The concept of expressing information through design had been prevalent in global societies since the ancient times. However, it was only in 1836 that design was accepted and approved as an independent academic discipline. Since then, people associated with the field have been known to create visual solutions to communicate ideas and information. Another common perception about professional designers is that they are capable of solving diverse design problems for different niches. These might include problems related to branding, advertising, packaging and even more recent digital issues.
Thankfully this perception has been changing gradually over the past few decades. The need for developing more focused design solutions for problems related to different niches has been a major driving factor behind this change. In fact, this has resulted in some prominent changes in design practice and education at top design schools in India, especially over the past 30 years. Discussed below are the various aspects of these changes to help gain a clearer understanding of the evolution of design and its future.
Past: An Era of Multi-tasking
Although design had already gained recognition as an independent academic discipline, the proper theory was still not available to aspiring professionals even by the mid-twentieth century. That is why the professional designers of 50’s and 60’s were defined as self-taught. The lack of proper education in the field was so rampant that, in a country like Argentina, even by late 80’s, the discipline was categorized according to the material of the final product. Thus, graphic design was categorized as print design, print design as 3D objects, the textile design was associated with clothes and environmental design was related to green/open spaces.
Due to this lack of proper education options, students did not have much choice in terms of pursuing the specific sub-design course. In most institutes offering education in the field, it was common for the design departments to be headed by professional architects, with the role of responsibility of teaching and mentoring resting on the shoulders of young designers. In fact, the concept of multi-task designers was still quite common by the early 2000’s. It was extremely rare to find designers interested in specializing in a specific sub-area within this extremely vast field.
Present: An Era of Specialization
In the recent years, the demand for design professionals choosing more specific expertise and skills has grown by significant margins. Consequently, there has also been an increase in Interior Design Colleges in India and other parts of the country, offering specialization programs in sub-design disciplines. The present times have seen the evolution of service design, digital design, information design, user experience design, surface design and communication design emerging as independent niches. Moreover, the designers today are expected to have a complete understanding of various disciplines not necessarily related to design. This makes them capable of developing the most effective solutions for increasingly complex problems and challenges that the designers face in this era.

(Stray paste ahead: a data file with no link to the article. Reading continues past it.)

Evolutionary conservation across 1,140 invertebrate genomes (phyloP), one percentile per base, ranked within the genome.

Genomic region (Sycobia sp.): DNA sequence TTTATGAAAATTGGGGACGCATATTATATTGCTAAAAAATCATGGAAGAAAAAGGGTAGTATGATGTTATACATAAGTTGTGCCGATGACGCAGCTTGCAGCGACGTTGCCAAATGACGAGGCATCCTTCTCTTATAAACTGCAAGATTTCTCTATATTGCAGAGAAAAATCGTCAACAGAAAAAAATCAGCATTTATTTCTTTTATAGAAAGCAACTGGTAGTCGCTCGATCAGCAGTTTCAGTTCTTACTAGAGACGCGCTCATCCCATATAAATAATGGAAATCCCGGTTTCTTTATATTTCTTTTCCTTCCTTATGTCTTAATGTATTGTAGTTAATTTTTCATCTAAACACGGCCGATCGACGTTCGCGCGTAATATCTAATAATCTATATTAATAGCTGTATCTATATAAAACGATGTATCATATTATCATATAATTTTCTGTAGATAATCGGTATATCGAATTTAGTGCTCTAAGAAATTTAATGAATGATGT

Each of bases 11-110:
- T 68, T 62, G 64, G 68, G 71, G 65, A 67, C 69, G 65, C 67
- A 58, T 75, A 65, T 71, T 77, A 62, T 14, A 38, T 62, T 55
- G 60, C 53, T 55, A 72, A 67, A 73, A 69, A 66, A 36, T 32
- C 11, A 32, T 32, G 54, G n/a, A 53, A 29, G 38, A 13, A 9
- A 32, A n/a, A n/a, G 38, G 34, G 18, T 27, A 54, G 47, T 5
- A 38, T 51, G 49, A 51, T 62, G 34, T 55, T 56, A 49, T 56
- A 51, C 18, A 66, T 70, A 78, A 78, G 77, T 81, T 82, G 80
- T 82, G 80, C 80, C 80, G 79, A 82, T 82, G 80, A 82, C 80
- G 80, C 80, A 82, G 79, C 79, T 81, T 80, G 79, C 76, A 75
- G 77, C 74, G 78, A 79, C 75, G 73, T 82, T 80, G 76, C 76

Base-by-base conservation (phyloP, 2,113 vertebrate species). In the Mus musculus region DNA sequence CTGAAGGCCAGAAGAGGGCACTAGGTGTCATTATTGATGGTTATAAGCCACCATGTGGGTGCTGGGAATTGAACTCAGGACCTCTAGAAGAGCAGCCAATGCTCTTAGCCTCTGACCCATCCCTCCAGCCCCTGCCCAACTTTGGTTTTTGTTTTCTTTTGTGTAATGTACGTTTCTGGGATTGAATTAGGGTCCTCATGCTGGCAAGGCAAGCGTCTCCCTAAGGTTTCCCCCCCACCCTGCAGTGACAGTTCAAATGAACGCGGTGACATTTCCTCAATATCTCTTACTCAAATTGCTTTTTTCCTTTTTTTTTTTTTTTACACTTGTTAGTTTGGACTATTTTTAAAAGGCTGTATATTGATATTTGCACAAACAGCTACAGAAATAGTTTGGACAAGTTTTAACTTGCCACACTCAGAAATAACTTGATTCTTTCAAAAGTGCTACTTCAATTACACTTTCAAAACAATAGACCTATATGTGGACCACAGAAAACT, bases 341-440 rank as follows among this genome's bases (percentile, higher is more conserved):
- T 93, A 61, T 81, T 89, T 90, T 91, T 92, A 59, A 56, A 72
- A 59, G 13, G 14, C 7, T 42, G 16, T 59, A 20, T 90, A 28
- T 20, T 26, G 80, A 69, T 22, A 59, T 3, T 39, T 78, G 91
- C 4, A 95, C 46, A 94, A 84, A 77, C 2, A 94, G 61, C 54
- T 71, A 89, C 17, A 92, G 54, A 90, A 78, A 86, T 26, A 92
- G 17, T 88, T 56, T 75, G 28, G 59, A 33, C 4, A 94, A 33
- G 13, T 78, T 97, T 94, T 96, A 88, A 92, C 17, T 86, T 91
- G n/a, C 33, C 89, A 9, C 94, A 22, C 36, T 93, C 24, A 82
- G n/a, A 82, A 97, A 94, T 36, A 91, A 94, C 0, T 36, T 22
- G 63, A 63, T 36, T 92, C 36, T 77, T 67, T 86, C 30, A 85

Another factor that is contributing towards the growth of design industry is the phenomenal increase in the number of areas where its solutions are implemented. In most cases, the designers need to use the knowledge and skills of multiple sub-design disciplines to come up with the most effective design solutions. With the end-users having become an important part of the problem-solving process, its various stages are based on social analysis as well as quantitative and qualitative research. This has led to a trend of professional designers craving a unique identity for themselves in accordance with the sub-design discipline they choose to specialize in.
Future: An Era of Consolidation
Going by the current trends, it is being proposed that some of the developing sub-design disciplines might become consolidated in the future. There is also an expectation of a significant rise in the multi and interdisciplinary projects which is likely to require the inclusion of sub- design departments even within organizations that are not related to the design field in any manner. Such consolidation will also result in an increase in the demand for higher levels of design expertise amongst professionals. These professionals will be required to not only have a clear understanding of the basic design concepts but must possess specific skills to meet the needs and overcome the design challenges of the specific industries they are working in.
In order to meet the changing needs and demands of the design industry, the education offered in the field is also likely to undergo a significant change. The concept of universal education programs rendered through the top Product Design Colleges in India is likely to become extremely common. These programs will help in establishing the proper base for the growing sub-design disciplines. Overall, the future seems to hold a great scope for the growth and evolution of the design industry. In fact, if current trends were to be considered, expert design professionals specializing in specific sub-disciplines and offering high-quality solutions, will be in great demand across multiple industries.